Deciding when to euthanize a cat with bladder cancer depends on various factors, such as the age of your pet, symptoms exhibited, and whether any treatment options are available.
Cat bladder cancer when to euthanize
Treatment for bladder cancer typically begins with chemotherapy drugs and medications to relieve pain and inflammation, but some cases are too advanced for treatment. When this is the case, your vet will recommend euthanization so that your cat doesn’t suffer needlessly. Euthanasia is also a good option when treatment options have been exhausted and the cancer is spreading throughout a cat’s body.
When a cat develops bladder cancer, it’s almost always in the setting of other significant health problems. Since the disease is so painful and so terminal, it’s important to simply get it over with and euthanize the cat rather than prolong her suffering.
By closely monitoring your cat’s condition, you can gauge whether he is feeling better or worse as time passes. If his symptoms worsen, there may be something more serious at work and it may be time to consider euthanasia.
Euthanasia is a topic that many pet owners are uncomfortable with. It can be helpful to understand the reason for the procedure and why your veterinarian feels that it is in your pet’s best interest.
How do vets diagnose bladder cancer in cats?
When a cat has bladder cancer, the disease often progresses from seemingly benign symptoms to severe ones. As the condition worsens, affected cats start to show signs of pain and discomfort that can cause them to urinate outside of their litter boxes.
The urine may be blood-tinged or may contain pus, and the cat may develop a strange odor not normally associated with her. If your cat is experiencing any of these signs and symptoms, you should consult with your veterinarian to determine the best course of action before it’s too late.
Bladder cancer occurs when cells in the body begin to grow out of control. The cells can form a tumor that grows into surrounding tissues and organs. If the tumor begins to invade or compress the urethra (the tube that drains urine from the body), it can be a sign that the cancer has spread throughout the body.
Cancerous tumors in a cat’s bladder can commonly be removed during surgery, although in some cases the growths are too large or widespread for removal. When this happens, your vet will recommend radiation therapy as an alternative treatment option. Radiation therapy involves exposing cancerous cells to beams of high-energy light that destroy tumor cells while leaving healthy tissue intact.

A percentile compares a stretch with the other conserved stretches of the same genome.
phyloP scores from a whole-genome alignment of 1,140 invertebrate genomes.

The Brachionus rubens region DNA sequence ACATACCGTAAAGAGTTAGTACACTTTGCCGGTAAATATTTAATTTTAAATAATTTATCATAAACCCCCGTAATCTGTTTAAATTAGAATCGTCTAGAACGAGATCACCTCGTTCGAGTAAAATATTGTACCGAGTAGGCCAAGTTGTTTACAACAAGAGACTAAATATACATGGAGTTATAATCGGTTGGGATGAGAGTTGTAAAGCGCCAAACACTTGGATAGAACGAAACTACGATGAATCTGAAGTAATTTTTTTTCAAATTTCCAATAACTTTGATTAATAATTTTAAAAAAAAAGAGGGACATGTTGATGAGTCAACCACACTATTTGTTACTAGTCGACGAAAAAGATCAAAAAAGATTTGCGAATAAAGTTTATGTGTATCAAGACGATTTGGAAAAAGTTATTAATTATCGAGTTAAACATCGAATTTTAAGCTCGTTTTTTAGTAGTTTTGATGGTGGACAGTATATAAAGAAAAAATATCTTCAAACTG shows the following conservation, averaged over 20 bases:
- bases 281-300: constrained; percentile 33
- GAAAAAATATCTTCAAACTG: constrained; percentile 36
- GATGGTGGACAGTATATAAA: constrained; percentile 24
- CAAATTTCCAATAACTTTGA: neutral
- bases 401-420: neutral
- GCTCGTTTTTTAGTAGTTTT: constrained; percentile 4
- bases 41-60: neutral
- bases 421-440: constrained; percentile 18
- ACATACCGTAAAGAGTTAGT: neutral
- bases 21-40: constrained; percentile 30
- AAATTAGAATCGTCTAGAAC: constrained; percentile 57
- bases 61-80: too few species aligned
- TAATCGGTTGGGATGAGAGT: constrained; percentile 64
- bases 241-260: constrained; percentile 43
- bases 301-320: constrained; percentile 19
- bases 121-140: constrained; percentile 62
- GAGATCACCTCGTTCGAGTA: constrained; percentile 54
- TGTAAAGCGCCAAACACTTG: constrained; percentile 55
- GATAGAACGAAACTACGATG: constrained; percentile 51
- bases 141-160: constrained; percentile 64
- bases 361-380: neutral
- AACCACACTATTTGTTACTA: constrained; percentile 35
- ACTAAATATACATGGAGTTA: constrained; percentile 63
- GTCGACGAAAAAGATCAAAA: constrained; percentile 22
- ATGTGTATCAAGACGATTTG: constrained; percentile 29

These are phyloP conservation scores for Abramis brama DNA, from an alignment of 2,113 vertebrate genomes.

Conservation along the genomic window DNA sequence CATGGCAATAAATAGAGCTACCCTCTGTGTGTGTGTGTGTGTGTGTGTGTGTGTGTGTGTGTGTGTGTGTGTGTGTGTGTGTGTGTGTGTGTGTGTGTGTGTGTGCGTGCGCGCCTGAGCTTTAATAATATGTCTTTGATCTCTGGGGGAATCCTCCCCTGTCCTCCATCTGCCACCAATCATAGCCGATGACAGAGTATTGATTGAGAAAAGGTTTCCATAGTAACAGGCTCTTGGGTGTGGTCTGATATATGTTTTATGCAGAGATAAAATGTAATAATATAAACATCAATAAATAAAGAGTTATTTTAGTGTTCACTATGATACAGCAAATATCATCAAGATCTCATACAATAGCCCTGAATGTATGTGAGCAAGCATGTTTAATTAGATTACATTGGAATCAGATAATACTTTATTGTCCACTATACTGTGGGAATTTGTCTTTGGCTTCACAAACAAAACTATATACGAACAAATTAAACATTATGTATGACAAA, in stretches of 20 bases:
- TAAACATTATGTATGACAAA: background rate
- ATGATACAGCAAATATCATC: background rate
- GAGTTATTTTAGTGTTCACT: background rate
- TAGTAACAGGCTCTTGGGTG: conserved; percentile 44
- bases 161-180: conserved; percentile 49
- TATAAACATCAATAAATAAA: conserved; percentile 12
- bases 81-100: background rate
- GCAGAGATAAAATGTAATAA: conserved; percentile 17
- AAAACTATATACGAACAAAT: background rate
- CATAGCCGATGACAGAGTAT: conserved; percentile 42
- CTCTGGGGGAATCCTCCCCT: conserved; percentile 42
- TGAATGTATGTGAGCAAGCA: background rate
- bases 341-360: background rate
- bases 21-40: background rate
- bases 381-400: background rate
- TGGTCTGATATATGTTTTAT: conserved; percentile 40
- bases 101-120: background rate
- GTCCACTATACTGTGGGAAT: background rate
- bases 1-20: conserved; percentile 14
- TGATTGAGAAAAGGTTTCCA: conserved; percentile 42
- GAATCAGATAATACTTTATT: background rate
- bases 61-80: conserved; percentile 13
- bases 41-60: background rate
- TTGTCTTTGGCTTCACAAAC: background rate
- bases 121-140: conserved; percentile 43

How long does a cat with bladder cancer live?
Cats with early stage TCC can live for up to 6 months with no treatment at all, but medical management (medication and fluids) can increase survival rate to 8 months or more. Surgery followed by chemotherapy can be used in this situation as well, with some cats living up to 2 years before the cancer recurs.
The time to euthanize will come if the disease has spread to other organs, or if the tumor gets so large that it takes over the cat’s body and causes severe pain. Cats suffering from these conditions will lose their appetite and begin vomiting. The cat may also become depressed and lethargic.
How is bladder cancer usually treated?
When it comes to treating cancer in cats, a good starting point is a chemotherapy.
Chemotherapy involves giving the cat medication that will slow down the growth of cancer cells but may not kill them. The goal is to make the tumor smaller so that it can be removed with surgery more easily. These medications are usually very effective in shrinking tumors, allowing them to be removed by surgery in most cases.
The removal of the bladder tumor is called cystectomy and is usually performed as an outpatient procedure using general anesthesia. It requires a large incision in the abdomen and removal of the bladder, ureters, and part of the urethra. In some cases where bladder cancer has not spread outside of the bladder, cystectomy may be an option to treat this condition without chemotherapy.
If your cat has been diagnosed with cancer, you should consider what stage the disease is at when making treatment decisions. Cats with early-stage TCC can often be treated successfully with surgery; however, cats with advanced TCC will likely require chemotherapy.
How do I know if my cat is suffering?
Euthanasia is a tool used to prevent undue suffering in our animal companions. Some people are reluctant to have this discussion as they feel it is more humane to let the cat die naturally. However, if your pet is suffering, euthanasia may be warranted.
There is no one easy answer on how to determine if a cat with bladder cancer should be put down; however, there are some common symptoms that warrant particular attention:
- Lethargy, depression and weight loss.
- Hiding in a corner or behind furniture.
- Loss of appetite and decreased water intake.
- Difficulty grooming and changes in skin texture.
- Abnormal breathing sounds, including wheezing and gurgling.
- Increased disorientation.
- Giving up on litter box usage and soiling the house.
- A reluctance to move or play.